Children’s television has long been peppered with ads selling sugary snacks and drinks as fun, adventurous options for cool kids in the know. Now a study suggests that many of these spots also promote these products to parents as nutritious, family-friendly choices.
Over the course of a year, commercials for about half of the 51 children’s food and drink products advertised on network, cable and syndicated television in the U.S. targeted parents, often with themes of family bonding, nutrition and active lifestyles, researchers report in the journal Pediatrics.
Overall, about 42 percent of total airtime was devoted to advertisements targeting parents. For sugar-sweetened drinks, 73 percent of ad time targeted parents.
“Marketing sugary drinks to parents with themes of a healthy lifestyle may introduce doubt in a parent’s mind that these drinks are bad for kids; these messages may convince parents it’s ok to serve sugary drinks to their kids,” said lead study author Jennifer Emond of Geisel School of Medicine at Dartmouth College in Hanover, New Hampshire.
Sugary drinks include not just sodas but also fruit flavored drinks and chocolate milk, Emond noted.
“Sugary drinks contribute to weight gain and cavities, and these drinks have also been related to other bad health outcomes in kids,” Emond added by email.
The advertising study focused on how many ad minutes were devoted to children and their parents, and what types of messages were conveyed to each of these target audiences. It didn’t look at how viewing the ads influenced consumption of the products, or at health outcomes related to eating or drinking the products.
Researchers analyzed food and beverage spots aired at least once between 8 a.m. and 1 p.m. weekdays on Nickelodeon, NickToons, Disney XD and Cartoon Network because previous research found these were the top sources of kids’ exposure to television ads for these products. Once those children’s foods and beverages were identified, researchers analyzed all ads for those products that aired on any channel at any time.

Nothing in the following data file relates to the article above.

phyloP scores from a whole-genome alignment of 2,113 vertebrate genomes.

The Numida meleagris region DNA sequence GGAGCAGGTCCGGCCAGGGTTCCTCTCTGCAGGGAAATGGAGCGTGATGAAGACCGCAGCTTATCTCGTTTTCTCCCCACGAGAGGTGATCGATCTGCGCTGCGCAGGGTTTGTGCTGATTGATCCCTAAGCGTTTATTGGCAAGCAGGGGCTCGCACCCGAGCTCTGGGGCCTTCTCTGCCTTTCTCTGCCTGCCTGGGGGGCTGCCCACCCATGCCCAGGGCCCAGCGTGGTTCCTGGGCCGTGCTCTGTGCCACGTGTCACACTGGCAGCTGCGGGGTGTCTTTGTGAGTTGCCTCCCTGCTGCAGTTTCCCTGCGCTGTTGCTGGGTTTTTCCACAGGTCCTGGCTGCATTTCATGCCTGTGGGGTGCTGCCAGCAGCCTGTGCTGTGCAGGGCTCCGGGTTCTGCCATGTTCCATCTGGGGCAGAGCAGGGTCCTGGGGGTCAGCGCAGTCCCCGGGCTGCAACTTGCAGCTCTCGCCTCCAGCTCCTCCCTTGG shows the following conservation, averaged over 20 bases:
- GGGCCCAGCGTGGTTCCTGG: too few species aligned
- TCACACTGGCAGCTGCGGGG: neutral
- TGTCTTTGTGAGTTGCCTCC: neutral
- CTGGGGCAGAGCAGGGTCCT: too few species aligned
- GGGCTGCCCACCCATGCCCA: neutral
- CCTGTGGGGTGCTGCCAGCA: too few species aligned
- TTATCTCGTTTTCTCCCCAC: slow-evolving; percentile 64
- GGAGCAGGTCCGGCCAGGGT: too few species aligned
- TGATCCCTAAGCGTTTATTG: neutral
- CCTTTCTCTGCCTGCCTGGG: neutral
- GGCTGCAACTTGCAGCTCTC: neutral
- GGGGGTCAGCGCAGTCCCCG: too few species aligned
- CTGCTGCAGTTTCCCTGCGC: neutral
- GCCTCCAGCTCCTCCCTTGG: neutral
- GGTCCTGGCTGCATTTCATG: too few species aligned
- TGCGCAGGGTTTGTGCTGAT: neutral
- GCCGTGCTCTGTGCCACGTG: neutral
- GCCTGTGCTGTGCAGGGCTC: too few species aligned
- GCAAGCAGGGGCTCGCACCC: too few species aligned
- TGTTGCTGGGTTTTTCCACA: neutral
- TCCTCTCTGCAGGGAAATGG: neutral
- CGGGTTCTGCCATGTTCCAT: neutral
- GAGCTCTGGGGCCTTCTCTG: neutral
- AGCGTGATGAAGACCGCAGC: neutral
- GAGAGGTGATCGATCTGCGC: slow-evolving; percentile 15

Ads targeting kids were more likely to be animated, include a licensed character or brand mascot, feature foods as characters, or steer viewers to websites or social media.
Parent-directed ads, by contrast, were more likely to feature parents with kids, show the item consumed in the ad, feature a nutritional or health message, and highlight an active lifestyle with sports or exercise.
“It’s a two-part marketing strategy: companies convince the kids to pester their parents for the products, and then give the parents information to make them think that it’s OK to give in to their kids on this one,” said Jennifer Harris, director of marketing initiatives at the Rudd Center for Food Policy and Obesity at the University of Connecticut.
Besides limiting screen time and keeping televisions out of children’s bedrooms, parents can also avoid the ads by having kids view shows in ad-free formats, Harris, who wasn’t involved in the study, said by email.
Parents should also refrain from buying products advertised on children’s television, Harris advised.
“They are less healthy than similar products that are not advertised to kids,” Harris said.